by David M. Driesen, University Professor, Syracuse University College of Law
On April 21, 2015, I filed an amicus brief in the U.S. Court of Appeals for the Tenth Circuit on behalf of a group of constitutional law professors defending the constitutionality of an Endangered Species Act (ESA) rule protecting the Utah prairie dog. As mentioned in a previous post, this case focuses on a federal district court ruling striking down the prairie dog rule on the ground that the rule is “non-economic” and has only a tenuous link to interstate commerce. Simply put, if the Tenth Circuit upholds this ruling, it could lead to a significantly adverse impact on the ESA, as nearly 70 percent of all protected species reside intrastate. It would further cause a split in the circuits, potentially giving rise to review by the Supreme Court.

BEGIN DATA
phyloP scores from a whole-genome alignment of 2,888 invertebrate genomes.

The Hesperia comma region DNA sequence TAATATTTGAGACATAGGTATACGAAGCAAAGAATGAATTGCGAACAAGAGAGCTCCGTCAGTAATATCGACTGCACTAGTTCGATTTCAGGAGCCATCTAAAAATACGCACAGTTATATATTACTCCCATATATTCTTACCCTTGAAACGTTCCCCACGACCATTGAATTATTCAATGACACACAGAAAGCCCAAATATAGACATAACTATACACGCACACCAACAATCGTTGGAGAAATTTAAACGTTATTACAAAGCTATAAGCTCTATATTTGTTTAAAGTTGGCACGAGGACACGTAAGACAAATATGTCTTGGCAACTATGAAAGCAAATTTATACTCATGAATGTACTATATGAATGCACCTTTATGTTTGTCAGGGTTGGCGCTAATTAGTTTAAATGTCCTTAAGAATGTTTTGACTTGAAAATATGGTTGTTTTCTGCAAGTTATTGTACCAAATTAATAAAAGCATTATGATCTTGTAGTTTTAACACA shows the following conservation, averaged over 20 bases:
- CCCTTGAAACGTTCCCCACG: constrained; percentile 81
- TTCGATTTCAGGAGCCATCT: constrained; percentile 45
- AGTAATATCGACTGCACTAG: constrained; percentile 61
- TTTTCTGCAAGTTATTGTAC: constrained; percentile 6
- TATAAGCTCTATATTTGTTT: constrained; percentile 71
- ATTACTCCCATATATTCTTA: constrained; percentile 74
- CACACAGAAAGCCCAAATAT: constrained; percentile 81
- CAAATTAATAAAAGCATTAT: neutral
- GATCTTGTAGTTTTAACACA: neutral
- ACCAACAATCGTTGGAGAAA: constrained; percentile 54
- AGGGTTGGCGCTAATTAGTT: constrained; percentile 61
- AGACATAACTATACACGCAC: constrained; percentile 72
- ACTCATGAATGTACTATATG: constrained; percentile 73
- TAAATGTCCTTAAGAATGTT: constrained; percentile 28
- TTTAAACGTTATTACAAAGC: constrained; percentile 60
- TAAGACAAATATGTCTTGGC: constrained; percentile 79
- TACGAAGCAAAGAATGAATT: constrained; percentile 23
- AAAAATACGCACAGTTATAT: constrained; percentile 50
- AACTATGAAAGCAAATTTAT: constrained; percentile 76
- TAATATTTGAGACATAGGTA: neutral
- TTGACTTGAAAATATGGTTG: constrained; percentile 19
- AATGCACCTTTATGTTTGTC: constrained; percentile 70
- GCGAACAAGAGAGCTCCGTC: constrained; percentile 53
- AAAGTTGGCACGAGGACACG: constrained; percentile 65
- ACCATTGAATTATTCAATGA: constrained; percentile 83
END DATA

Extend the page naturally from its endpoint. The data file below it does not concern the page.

The brief’s primary contribution to the Tenth Circuit’s deliberations involves fleshing out the concept of “economic activities” under United States v. Lopez and United States v. Morrison, and developing its implications for this case. Both of these Supreme Court cases struck down federal statutes regulating ordinary criminal activity, emphasizing that those activities were not “in any sense” economic. On the other hand, the Lopez Court reaffirmed a long line of cases upholding statutes regulating economic activities.